& WFDU-FM’s TRADITIONS Playlist for April 24, 2016
One of the finest CD’s that I have received in recent months is Jump the Fire from the Evie Ladin Band. This new recording, the trio’s third release, captures the energy and creativity the band exhibits in their stage performance. The CD opens full throttle with the title track featuring Evie’s lovely banjo and body percussion and bass from band members Keith Terry and Erik Pearson respectively. The trio’s arrangements throughout the CD encourage participation, and I dare you not to tap your feet or get up and try a few steps of your own.
Evie was born into the tradition. As the daughter of an international folk dance teacher and old time folk music aficionado, Evie grew up spending family vacations at folk festivals and music camps. The family home was always a welcome stopover for traveling musicians and folk artists. She learned clog dancing when she was 5 years old and began playing the banjo at the age of 8. As a teenager, she embraced the emerging sounds of hip hop and also started an exploration of the African influence in old-time country music and dance. At Brown University she would create an African Studies In Dance major and go on to study dance in Eastern Nigeria on a Fulbright Fellowship. Later, she became a founding member of San Franciscos acclaimed bluegrass band,the Stairwell Sisters. Now, with her own trio, the Evie Ladin Band continues to innovate and honor the traditions.
To create this CD, Evie holed herself up in a cabin in the woods, leaving behind her cell phone and the Internet, but kept herself well stocked with her instruments and a woodstove to inspire the songs that appear in this collection. A year later, the result is a CD that is rooted in folk traditions but equally incorporates contemporary musical trends.
In addition to the original songs, Evie and the and band share their interpretations of some classic folk tunes. The cut “CooCoo” is an exciting new take on the old traditional song with an energetic performance that includes a driving percussive beat by Keith Terry on bamboo spoons.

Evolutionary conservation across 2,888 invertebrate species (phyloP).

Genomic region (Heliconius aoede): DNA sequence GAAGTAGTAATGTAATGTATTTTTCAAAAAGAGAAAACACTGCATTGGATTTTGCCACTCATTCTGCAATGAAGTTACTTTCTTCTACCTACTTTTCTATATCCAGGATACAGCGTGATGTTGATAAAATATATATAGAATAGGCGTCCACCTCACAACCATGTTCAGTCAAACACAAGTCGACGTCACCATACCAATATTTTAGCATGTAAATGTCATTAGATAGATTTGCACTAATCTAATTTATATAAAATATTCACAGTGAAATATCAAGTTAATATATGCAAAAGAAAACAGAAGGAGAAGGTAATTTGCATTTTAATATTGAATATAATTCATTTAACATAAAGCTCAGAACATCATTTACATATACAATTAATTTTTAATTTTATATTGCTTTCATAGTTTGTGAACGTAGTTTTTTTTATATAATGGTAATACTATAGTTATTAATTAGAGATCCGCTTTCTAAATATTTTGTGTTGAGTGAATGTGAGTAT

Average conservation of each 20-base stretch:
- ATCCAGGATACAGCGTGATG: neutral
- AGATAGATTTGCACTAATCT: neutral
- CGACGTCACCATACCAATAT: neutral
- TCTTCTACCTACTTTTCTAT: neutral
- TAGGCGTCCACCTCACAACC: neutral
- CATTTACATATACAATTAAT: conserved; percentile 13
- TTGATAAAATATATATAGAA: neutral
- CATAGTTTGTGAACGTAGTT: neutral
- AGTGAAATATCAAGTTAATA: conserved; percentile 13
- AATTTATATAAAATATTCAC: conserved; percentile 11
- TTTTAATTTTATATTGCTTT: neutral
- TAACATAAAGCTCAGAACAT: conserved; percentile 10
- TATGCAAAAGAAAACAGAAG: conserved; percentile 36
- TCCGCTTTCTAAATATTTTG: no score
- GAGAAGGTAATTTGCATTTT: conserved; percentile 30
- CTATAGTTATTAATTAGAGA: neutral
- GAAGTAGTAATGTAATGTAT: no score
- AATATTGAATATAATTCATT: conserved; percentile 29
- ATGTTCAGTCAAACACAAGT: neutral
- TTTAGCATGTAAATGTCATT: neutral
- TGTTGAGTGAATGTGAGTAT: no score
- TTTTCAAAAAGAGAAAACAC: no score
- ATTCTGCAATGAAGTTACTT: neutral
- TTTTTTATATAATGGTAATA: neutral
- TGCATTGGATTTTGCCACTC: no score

“Drinking on You” manages to capture the spirit of the great country jukebox standards and features some lovely pedal steel from guest Bruce Kaplan. Another song that might remind you of those country classics is “Only You” which features gorgeous vocals from Evie.
Jumping to a more urban setting is “Walking in a Straight Line.” The soulful ditty is a showcase for Keith Terry’s acclaimed skill with body percussion. Keith is the founder of the International Body Music Festival and has collaborated with performers such as Bobby McFerrin, Tex Williams and Robin Williams,the Turtle Island Quartet, Charles “Honi” Coles and Bill Irwin.
The opening song “Jump the Fire“ is a homage to summer festivals and those all-night jam sessions that brings everyone together to create music. The final cut, “Jump Up and Go”, bookends this CD with a similar upbeat song that reminds the listener that even though the campfire embers might be fading, you should always be ready for another opportunity to get together.
Jump the Fire stands out because of the combination of respect for the tradition and the understanding that folk music is a living tradition influenced by the community from which it grows. The Evie Ladin trio are poised to share their talents and hopefully encourage other musicians to go deeper into their musical roots and add a that personal touch. That is what makes Jump the Fire so special.
While playing these songs I recalled an incident a few years ago when Pete Seeger came to play at Fairleigh Dickinson University. I had the honor of emceeing the concert, and during intermission I was approached by an elderly man who was obviously upset. He told me that he expected to hear folk songs, and Pete had the “audacity” to sing “Somewhere Over the Rainbow.” Pete was singing this song quite frequently in those days. In 2003, Pete sang the song at a huge anti-war rally in New York City, leading the protestors in what at first may have seemed an odd choice.
It was unfortunate that I could not convince this gentleman that folk music springs forth from a community, and when Pete sang the song he was not only honoring the memory of the composer, his old friend Yip Harburg, but Pete was also reminding us of what that song is all about. The song is a social commentary that reminds us to seek optimism in rough times and to strive for creating a utopia where “the dreams that you dare to dream really do come true.”
These are the kind of folk songs we need. Folk songs do not need to come out of dusty old collections, rather they spring forth from the spirit of a community, even when we know the author. We need joyous celebrations from groups like the Evie Ladin Band to remind us that music is meant to be sung, and danced, together as we “ease on down the road.”